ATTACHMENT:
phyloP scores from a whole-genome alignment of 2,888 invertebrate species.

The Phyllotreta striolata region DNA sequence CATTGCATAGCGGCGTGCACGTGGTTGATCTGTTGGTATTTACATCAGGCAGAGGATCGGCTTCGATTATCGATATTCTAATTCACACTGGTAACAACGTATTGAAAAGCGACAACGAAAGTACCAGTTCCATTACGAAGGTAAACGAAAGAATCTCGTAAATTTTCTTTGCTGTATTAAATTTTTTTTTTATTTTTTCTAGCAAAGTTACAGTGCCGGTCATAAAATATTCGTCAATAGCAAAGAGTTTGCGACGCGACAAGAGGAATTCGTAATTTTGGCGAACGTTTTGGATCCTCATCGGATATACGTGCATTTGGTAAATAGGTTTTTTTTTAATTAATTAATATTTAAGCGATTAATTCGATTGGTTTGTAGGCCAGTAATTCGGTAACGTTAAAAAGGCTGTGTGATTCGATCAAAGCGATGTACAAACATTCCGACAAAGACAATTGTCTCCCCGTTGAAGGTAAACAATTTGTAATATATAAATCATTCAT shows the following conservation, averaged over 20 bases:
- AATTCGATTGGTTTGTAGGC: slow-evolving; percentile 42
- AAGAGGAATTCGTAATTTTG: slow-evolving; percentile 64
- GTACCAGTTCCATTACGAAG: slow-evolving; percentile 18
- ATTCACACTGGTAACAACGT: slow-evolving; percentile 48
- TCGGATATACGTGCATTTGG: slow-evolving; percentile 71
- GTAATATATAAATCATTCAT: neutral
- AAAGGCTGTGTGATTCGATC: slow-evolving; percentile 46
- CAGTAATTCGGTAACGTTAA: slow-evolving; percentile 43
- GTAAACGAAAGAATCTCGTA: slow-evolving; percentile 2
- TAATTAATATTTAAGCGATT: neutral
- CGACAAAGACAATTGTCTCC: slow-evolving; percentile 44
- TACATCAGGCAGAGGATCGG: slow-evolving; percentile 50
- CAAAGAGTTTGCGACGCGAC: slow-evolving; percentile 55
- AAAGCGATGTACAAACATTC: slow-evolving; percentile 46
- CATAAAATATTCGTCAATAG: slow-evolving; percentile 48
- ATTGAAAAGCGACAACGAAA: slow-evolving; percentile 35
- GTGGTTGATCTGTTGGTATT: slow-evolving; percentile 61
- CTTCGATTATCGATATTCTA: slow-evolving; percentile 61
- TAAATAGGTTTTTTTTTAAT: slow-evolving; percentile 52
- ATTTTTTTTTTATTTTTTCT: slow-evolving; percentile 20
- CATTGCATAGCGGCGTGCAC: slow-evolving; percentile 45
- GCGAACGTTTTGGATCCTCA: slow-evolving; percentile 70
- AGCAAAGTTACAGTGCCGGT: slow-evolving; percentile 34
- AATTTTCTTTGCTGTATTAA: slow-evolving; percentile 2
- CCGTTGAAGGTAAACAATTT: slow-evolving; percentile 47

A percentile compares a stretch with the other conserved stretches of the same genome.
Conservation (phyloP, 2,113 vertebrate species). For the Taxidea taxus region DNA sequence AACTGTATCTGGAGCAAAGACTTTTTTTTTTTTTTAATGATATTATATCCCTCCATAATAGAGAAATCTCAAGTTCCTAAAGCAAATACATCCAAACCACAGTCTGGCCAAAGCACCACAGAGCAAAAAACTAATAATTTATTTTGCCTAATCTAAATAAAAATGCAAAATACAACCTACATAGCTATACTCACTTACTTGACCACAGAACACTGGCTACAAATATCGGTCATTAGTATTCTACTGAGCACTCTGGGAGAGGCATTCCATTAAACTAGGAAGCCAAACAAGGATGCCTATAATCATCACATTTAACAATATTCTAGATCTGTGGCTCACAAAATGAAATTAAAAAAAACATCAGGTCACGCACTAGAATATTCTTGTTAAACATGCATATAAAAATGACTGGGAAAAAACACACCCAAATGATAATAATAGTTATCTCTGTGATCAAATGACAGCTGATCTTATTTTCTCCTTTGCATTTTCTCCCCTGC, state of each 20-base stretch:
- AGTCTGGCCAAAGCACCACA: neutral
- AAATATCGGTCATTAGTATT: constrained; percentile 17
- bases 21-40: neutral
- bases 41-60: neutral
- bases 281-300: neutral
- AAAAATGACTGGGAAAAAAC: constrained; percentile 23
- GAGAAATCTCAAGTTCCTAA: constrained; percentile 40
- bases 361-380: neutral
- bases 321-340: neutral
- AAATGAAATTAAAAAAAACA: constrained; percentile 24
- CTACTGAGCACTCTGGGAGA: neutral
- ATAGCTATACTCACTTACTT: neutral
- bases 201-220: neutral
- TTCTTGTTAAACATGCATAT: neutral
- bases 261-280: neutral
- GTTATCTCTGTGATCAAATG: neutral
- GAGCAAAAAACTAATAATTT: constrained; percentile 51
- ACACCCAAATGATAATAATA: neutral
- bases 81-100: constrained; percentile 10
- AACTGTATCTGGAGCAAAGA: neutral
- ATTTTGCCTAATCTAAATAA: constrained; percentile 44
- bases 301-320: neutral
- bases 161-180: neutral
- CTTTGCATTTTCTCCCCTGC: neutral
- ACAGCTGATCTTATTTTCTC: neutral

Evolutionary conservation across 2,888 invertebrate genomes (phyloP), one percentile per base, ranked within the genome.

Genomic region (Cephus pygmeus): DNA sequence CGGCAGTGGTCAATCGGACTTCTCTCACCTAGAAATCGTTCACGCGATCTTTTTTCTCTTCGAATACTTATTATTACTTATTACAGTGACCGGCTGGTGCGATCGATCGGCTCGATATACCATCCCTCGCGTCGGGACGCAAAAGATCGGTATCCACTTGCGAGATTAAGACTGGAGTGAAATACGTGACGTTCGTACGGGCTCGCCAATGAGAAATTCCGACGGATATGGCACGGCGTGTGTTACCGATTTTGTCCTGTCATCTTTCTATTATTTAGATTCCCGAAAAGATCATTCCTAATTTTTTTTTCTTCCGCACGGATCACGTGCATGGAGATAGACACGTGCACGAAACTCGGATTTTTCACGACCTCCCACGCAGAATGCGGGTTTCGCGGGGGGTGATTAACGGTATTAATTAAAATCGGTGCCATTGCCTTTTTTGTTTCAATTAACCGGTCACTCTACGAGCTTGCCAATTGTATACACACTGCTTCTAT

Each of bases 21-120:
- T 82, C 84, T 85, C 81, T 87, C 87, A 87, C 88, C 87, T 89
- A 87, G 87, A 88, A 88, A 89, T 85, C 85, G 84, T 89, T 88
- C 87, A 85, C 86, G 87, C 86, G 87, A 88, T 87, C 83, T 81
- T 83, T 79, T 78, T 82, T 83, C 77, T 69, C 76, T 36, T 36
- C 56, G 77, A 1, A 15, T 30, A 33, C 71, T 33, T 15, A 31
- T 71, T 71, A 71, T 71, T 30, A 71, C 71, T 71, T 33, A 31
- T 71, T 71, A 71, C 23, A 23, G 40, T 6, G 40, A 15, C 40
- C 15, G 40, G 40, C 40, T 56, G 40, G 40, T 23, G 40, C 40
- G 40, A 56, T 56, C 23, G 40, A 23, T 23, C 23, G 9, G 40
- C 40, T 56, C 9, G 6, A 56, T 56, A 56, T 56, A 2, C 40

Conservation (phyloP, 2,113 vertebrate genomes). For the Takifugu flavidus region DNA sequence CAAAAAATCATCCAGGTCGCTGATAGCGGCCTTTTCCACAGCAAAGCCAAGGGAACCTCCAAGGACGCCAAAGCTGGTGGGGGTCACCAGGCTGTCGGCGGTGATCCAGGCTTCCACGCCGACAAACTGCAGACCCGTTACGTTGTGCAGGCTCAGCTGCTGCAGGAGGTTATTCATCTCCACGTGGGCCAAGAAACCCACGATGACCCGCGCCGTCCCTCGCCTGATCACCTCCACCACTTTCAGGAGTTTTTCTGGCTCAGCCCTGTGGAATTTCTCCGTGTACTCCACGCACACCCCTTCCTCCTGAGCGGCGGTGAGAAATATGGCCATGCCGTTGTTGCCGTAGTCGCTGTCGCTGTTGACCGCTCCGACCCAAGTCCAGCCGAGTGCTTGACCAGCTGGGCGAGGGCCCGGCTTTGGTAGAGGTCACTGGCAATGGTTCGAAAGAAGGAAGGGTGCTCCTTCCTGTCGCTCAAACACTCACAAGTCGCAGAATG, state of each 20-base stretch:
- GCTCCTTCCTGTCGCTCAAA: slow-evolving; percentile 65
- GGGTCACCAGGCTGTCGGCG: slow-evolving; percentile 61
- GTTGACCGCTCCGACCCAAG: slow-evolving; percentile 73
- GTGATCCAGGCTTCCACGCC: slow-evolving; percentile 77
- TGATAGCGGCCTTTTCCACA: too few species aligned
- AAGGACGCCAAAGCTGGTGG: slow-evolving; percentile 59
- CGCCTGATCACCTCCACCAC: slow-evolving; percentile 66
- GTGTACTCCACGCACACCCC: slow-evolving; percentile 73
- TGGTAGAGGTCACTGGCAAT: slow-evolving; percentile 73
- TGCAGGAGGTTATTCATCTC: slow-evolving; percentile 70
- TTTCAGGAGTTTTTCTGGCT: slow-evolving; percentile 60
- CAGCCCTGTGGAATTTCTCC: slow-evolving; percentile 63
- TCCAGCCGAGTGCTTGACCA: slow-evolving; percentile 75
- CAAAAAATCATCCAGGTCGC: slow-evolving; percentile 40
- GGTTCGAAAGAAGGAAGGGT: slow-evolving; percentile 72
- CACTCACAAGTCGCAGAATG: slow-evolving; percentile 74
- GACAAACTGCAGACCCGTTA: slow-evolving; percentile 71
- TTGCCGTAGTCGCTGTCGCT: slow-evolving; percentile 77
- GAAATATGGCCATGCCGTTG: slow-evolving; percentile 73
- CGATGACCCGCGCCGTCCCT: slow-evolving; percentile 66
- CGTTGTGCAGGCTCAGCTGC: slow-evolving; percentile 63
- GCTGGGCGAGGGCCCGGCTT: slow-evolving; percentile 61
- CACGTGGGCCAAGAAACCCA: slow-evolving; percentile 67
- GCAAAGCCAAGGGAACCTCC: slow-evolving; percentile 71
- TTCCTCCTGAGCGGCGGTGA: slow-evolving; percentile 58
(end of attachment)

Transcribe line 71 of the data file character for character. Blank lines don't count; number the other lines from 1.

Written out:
- GTTGACCGCTCCGACCCAAG: slow-evolving; percentile 73